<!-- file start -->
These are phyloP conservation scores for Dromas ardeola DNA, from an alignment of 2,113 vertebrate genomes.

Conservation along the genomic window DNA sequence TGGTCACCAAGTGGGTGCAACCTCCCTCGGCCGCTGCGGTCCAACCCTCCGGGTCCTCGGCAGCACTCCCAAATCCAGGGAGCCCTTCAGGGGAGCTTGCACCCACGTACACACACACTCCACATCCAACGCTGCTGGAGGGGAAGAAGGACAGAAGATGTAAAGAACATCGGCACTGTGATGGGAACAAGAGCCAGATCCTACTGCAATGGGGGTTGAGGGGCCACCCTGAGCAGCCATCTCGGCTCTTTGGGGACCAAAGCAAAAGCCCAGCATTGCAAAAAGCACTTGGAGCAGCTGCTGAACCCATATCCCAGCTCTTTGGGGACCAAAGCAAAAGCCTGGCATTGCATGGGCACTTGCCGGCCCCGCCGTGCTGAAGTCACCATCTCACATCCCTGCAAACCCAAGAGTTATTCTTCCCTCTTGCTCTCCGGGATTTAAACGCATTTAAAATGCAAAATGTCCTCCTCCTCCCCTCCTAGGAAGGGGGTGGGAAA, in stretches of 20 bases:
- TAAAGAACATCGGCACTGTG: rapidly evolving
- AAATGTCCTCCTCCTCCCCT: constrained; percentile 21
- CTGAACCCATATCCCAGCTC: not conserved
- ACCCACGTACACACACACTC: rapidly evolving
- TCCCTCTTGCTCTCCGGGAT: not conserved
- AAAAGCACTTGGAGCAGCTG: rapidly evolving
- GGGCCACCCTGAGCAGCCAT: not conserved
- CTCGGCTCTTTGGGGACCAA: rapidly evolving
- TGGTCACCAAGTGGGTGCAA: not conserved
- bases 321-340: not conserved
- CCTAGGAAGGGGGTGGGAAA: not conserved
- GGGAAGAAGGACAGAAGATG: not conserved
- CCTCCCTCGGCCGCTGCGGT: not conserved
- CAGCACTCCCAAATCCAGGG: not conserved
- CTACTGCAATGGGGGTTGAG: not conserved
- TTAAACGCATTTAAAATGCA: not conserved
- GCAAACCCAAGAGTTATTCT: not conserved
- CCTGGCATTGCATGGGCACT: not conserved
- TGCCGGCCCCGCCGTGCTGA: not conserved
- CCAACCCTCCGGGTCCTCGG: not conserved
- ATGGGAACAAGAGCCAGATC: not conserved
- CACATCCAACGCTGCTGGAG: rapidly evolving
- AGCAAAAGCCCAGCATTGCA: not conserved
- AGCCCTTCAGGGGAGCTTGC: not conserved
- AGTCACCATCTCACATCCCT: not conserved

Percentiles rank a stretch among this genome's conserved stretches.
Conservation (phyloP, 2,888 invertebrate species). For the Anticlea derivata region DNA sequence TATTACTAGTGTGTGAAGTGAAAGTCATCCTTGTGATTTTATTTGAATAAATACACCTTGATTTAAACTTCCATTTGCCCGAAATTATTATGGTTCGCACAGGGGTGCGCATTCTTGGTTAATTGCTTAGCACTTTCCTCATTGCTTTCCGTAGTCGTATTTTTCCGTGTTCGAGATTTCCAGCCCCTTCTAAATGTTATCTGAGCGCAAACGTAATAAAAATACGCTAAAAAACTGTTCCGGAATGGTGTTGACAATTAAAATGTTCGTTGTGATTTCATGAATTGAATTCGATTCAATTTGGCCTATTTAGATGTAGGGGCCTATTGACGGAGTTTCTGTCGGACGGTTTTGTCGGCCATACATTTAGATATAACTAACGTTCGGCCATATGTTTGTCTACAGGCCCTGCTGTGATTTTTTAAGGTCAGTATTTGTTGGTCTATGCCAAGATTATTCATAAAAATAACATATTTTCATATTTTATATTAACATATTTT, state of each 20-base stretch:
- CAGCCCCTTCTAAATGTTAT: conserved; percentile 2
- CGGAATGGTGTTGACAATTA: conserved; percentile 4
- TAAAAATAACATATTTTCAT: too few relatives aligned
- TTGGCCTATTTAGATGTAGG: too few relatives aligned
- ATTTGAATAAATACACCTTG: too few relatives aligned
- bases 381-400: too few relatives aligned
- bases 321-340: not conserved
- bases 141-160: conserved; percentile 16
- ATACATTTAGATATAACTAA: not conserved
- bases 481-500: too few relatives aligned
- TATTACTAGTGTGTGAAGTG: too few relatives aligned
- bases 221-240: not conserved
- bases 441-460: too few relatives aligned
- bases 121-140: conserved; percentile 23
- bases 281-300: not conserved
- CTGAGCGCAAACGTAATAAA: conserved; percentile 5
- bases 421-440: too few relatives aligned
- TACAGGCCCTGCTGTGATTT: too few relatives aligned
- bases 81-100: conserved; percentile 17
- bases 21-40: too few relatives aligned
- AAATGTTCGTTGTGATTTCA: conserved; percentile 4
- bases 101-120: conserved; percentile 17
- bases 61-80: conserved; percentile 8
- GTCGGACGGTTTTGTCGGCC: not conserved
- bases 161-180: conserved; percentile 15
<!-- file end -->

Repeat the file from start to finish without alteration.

These are phyloP conservation scores for Dromas ardeola DNA, from an alignment of 2,113 vertebrate genomes.

Conservation along the genomic window DNA sequence TGGTCACCAAGTGGGTGCAACCTCCCTCGGCCGCTGCGGTCCAACCCTCCGGGTCCTCGGCAGCACTCCCAAATCCAGGGAGCCCTTCAGGGGAGCTTGCACCCACGTACACACACACTCCACATCCAACGCTGCTGGAGGGGAAGAAGGACAGAAGATGTAAAGAACATCGGCACTGTGATGGGAACAAGAGCCAGATCCTACTGCAATGGGGGTTGAGGGGCCACCCTGAGCAGCCATCTCGGCTCTTTGGGGACCAAAGCAAAAGCCCAGCATTGCAAAAAGCACTTGGAGCAGCTGCTGAACCCATATCCCAGCTCTTTGGGGACCAAAGCAAAAGCCTGGCATTGCATGGGCACTTGCCGGCCCCGCCGTGCTGAAGTCACCATCTCACATCCCTGCAAACCCAAGAGTTATTCTTCCCTCTTGCTCTCCGGGATTTAAACGCATTTAAAATGCAAAATGTCCTCCTCCTCCCCTCCTAGGAAGGGGGTGGGAAA, in stretches of 20 bases:
- TAAAGAACATCGGCACTGTG: rapidly evolving
- AAATGTCCTCCTCCTCCCCT: constrained; percentile 21
- CTGAACCCATATCCCAGCTC: not conserved
- ACCCACGTACACACACACTC: rapidly evolving
- TCCCTCTTGCTCTCCGGGAT: not conserved
- AAAAGCACTTGGAGCAGCTG: rapidly evolving
- GGGCCACCCTGAGCAGCCAT: not conserved
- CTCGGCTCTTTGGGGACCAA: rapidly evolving
- TGGTCACCAAGTGGGTGCAA: not conserved
- bases 321-340: not conserved
- CCTAGGAAGGGGGTGGGAAA: not conserved
- GGGAAGAAGGACAGAAGATG: not conserved
- CCTCCCTCGGCCGCTGCGGT: not conserved
- CAGCACTCCCAAATCCAGGG: not conserved
- CTACTGCAATGGGGGTTGAG: not conserved
- TTAAACGCATTTAAAATGCA: not conserved
- GCAAACCCAAGAGTTATTCT: not conserved
- CCTGGCATTGCATGGGCACT: not conserved
- TGCCGGCCCCGCCGTGCTGA: not conserved
- CCAACCCTCCGGGTCCTCGG: not conserved
- ATGGGAACAAGAGCCAGATC: not conserved
- CACATCCAACGCTGCTGGAG: rapidly evolving
- AGCAAAAGCCCAGCATTGCA: not conserved
- AGCCCTTCAGGGGAGCTTGC: not conserved
- AGTCACCATCTCACATCCCT: not conserved

Percentiles rank a stretch among this genome's conserved stretches.
Conservation (phyloP, 2,888 invertebrate species). For the Anticlea derivata region DNA sequence TATTACTAGTGTGTGAAGTGAAAGTCATCCTTGTGATTTTATTTGAATAAATACACCTTGATTTAAACTTCCATTTGCCCGAAATTATTATGGTTCGCACAGGGGTGCGCATTCTTGGTTAATTGCTTAGCACTTTCCTCATTGCTTTCCGTAGTCGTATTTTTCCGTGTTCGAGATTTCCAGCCCCTTCTAAATGTTATCTGAGCGCAAACGTAATAAAAATACGCTAAAAAACTGTTCCGGAATGGTGTTGACAATTAAAATGTTCGTTGTGATTTCATGAATTGAATTCGATTCAATTTGGCCTATTTAGATGTAGGGGCCTATTGACGGAGTTTCTGTCGGACGGTTTTGTCGGCCATACATTTAGATATAACTAACGTTCGGCCATATGTTTGTCTACAGGCCCTGCTGTGATTTTTTAAGGTCAGTATTTGTTGGTCTATGCCAAGATTATTCATAAAAATAACATATTTTCATATTTTATATTAACATATTTT, state of each 20-base stretch:
- CAGCCCCTTCTAAATGTTAT: conserved; percentile 2
- CGGAATGGTGTTGACAATTA: conserved; percentile 4
- TAAAAATAACATATTTTCAT: too few relatives aligned
- TTGGCCTATTTAGATGTAGG: too few relatives aligned
- ATTTGAATAAATACACCTTG: too few relatives aligned
- bases 381-400: too few relatives aligned
- bases 321-340: not conserved
- bases 141-160: conserved; percentile 16
- ATACATTTAGATATAACTAA: not conserved
- bases 481-500: too few relatives aligned
- TATTACTAGTGTGTGAAGTG: too few relatives aligned
- bases 221-240: not conserved
- bases 441-460: too few relatives aligned
- bases 121-140: conserved; percentile 23
- bases 281-300: not conserved
- CTGAGCGCAAACGTAATAAA: conserved; percentile 5
- bases 421-440: too few relatives aligned
- TACAGGCCCTGCTGTGATTT: too few relatives aligned
- bases 81-100: conserved; percentile 17
- bases 21-40: too few relatives aligned
- AAATGTTCGTTGTGATTTCA: conserved; percentile 4
- bases 101-120: conserved; percentile 17
- bases 61-80: conserved; percentile 8
- GTCGGACGGTTTTGTCGGCC: not conserved
- bases 161-180: conserved; percentile 15